NSSL Hot Item
2014 NOAA Hazardous Weather Testbed experiments kick off this week
The NOAA Hazardous Weather Testbed (HWT) annual spring experiments kick off this week, and will run weekdays through June 6, 2014. During the experiments, researchers, modelers, and forecasters from around the world work together to improve severe weather forecasts and warnings in a simulated operational environment. NSSL, the NOAA Storm Prediction Center, and the NOAA National Weather Service Forecast Office in Norman sponsor the experiments each year.
The NOAA HWT has two branches, the Experimental Forecast Program (EFP) and the Experimental Warning program (EWP). They each have independent but complementary and goals.
The 2014 NSSL-NWS Experimental Warning Program will focus on applications geared toward National Weather Service Forecast Office (NWSFO) severe thunderstorm warning operations. Participants will test a prototype tool that provides Probabilistic Hazards Information (PHI), as part of the new Forecasting A Continuum of Environmental Threats (FACETs) program. They will also evaluate multiple GOES-R applications, including lightning mapper products; look at the performance and usefulness of two experimental short-term forecast models; and assess a new tool that tracks thunderstorm features.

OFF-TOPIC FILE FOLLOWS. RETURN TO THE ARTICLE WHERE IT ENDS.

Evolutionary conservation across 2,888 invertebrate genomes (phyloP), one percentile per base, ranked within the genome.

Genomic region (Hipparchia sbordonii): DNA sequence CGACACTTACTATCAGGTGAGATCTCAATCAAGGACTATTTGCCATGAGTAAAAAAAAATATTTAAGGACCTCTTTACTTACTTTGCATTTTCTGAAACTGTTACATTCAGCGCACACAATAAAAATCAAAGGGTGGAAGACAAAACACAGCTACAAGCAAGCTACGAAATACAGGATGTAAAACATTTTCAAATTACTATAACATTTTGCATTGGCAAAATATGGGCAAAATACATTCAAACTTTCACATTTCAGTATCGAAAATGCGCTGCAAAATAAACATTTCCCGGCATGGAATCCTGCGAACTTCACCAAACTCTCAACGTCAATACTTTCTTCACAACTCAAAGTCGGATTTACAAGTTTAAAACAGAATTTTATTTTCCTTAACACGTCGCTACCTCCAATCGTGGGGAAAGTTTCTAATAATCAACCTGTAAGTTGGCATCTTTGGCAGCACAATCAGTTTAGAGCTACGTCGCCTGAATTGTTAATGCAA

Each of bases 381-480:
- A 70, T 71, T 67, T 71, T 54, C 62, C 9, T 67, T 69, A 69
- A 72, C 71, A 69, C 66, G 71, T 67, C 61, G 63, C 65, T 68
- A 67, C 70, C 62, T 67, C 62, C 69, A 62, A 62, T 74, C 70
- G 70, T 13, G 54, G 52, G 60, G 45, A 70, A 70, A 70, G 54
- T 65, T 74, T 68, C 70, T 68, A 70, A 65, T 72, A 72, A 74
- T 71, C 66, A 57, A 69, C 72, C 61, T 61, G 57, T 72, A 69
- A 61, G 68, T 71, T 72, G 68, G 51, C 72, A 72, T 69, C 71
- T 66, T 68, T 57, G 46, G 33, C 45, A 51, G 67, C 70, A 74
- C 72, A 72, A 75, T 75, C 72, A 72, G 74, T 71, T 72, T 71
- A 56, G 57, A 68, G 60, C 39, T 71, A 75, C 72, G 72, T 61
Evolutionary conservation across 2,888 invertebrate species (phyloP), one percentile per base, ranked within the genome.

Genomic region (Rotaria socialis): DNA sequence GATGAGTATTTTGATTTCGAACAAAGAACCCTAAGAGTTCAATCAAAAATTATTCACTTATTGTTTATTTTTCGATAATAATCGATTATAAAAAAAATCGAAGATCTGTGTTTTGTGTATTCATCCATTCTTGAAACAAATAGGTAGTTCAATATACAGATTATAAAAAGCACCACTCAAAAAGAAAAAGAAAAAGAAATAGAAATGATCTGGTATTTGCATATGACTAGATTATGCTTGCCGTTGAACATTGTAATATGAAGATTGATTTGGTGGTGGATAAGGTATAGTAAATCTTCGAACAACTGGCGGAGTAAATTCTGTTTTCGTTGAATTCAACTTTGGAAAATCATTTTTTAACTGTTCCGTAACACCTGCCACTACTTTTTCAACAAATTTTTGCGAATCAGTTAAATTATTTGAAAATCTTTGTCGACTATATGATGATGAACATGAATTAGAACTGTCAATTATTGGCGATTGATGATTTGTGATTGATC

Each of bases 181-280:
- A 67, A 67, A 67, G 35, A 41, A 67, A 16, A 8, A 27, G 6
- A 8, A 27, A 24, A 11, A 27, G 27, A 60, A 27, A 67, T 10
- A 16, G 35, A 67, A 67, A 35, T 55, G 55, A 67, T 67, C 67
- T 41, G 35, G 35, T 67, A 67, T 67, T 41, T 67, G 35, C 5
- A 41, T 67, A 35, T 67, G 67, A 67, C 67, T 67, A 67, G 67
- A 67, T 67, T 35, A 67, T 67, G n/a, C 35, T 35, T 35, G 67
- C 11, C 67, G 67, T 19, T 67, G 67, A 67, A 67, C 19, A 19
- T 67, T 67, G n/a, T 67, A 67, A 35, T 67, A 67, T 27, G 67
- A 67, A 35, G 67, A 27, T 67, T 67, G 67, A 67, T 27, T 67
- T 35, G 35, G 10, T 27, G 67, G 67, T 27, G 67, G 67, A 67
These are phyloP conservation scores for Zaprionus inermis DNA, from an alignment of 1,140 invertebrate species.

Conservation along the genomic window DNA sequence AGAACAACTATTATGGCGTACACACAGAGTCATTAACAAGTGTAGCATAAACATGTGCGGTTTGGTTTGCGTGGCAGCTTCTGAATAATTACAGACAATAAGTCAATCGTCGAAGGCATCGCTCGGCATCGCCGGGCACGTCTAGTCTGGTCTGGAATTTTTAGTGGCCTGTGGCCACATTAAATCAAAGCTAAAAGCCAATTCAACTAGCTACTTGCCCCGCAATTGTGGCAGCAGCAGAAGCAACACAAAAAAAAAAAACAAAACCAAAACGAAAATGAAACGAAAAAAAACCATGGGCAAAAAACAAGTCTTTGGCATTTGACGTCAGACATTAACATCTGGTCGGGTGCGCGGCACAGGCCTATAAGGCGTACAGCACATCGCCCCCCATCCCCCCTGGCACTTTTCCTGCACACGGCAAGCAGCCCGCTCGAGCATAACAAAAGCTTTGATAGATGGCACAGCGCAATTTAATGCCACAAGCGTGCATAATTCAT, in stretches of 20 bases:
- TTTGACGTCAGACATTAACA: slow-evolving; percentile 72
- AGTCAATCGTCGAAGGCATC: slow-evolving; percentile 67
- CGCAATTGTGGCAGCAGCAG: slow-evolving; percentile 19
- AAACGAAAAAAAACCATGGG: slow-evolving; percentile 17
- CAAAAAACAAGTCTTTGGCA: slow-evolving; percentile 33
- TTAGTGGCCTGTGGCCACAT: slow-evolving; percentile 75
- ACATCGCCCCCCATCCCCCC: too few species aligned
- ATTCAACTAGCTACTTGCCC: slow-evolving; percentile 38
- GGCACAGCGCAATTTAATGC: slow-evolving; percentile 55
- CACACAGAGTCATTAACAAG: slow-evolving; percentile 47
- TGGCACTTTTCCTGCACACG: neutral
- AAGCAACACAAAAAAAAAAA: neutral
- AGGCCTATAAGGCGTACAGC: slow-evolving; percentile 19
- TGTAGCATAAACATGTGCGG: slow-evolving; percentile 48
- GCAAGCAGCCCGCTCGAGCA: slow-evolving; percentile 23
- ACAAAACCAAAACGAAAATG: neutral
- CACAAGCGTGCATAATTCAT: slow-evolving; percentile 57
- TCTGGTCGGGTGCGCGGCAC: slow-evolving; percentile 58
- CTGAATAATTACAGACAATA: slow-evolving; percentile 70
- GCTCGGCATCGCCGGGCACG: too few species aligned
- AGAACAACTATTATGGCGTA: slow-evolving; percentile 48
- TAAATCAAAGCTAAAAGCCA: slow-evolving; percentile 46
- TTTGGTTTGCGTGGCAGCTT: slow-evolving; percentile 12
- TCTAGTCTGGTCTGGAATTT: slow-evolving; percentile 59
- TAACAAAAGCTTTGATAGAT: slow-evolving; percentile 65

Participants in the 2014 Spring Forecasting Experiment will evaluate a suite of new and improved experimental high-resolution models that can depict the probability of potential thunderstorms, their hazards, and their trends and transitions over time. This is an important step toward the NWS strategy of providing nearly continuous probabilistic hazard forecasts. Participants will be dividing between either an “SPC desk” team, to examine products and techniques closer to operational implementation, or a “developmental desk” team, to explore experimental products and techniques.
The spring experiments have been the cornerstone of the HWT for more than a decade, and accelerate the transition of promising technology into forecast operations.